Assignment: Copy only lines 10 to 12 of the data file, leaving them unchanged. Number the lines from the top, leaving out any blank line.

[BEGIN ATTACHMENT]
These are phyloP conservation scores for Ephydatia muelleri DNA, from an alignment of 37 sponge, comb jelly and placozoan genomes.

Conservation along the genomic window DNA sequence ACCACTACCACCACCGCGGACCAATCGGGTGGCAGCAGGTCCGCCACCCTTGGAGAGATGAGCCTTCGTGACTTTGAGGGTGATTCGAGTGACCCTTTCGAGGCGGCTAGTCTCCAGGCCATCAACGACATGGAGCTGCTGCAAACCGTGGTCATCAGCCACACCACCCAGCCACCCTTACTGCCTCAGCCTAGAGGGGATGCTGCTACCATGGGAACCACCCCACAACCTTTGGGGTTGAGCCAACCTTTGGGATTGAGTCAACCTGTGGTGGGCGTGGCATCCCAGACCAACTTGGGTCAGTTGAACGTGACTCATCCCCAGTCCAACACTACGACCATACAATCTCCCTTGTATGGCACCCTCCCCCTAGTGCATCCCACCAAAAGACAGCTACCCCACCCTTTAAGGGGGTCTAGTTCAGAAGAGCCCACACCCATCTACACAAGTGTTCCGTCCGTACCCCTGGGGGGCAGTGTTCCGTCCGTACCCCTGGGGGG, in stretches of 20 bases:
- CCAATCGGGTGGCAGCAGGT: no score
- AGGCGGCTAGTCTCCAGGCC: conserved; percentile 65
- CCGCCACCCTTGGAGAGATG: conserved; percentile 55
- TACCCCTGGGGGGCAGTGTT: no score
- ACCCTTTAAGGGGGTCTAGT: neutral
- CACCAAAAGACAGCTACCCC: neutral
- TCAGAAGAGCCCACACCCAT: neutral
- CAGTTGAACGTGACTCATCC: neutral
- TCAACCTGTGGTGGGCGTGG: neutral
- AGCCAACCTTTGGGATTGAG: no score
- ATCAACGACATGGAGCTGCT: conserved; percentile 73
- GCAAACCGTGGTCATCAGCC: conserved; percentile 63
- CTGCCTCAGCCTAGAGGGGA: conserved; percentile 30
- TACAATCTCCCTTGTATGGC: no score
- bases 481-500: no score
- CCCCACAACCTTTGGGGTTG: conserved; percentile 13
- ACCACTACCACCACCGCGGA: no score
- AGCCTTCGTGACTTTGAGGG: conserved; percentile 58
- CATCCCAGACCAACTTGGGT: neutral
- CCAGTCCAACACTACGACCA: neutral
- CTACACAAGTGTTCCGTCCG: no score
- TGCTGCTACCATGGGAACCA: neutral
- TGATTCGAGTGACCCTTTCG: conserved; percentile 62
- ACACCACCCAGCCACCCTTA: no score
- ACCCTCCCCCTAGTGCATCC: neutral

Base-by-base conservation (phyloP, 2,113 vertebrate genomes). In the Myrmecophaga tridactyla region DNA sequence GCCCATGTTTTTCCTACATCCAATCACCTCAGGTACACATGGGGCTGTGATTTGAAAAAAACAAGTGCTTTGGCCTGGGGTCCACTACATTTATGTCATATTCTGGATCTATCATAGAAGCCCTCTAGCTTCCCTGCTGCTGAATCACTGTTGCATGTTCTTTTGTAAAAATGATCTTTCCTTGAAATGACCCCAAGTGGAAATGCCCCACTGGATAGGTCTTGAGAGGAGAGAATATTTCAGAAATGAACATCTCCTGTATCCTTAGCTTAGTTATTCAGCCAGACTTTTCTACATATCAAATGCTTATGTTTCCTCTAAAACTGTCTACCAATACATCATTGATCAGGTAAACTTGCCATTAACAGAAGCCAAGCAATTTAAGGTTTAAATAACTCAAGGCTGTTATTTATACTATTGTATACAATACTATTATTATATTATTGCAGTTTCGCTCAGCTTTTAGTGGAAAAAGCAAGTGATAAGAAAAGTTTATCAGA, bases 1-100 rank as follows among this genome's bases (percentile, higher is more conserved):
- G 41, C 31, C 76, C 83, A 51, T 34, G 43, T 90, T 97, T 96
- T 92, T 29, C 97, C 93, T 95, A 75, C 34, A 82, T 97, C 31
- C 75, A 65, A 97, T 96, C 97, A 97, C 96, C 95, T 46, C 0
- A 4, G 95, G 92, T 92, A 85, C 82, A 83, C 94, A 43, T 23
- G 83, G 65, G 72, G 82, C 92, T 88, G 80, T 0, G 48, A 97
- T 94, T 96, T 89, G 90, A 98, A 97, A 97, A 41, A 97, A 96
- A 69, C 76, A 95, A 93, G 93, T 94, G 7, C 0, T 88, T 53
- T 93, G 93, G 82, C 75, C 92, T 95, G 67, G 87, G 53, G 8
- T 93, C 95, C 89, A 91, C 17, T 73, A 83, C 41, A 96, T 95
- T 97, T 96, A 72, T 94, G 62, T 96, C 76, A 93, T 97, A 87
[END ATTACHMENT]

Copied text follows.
- CAGTTGAACGTGACTCATCC: neutral
- TCAACCTGTGGTGGGCGTGG: neutral
- AGCCAACCTTTGGGATTGAG: no score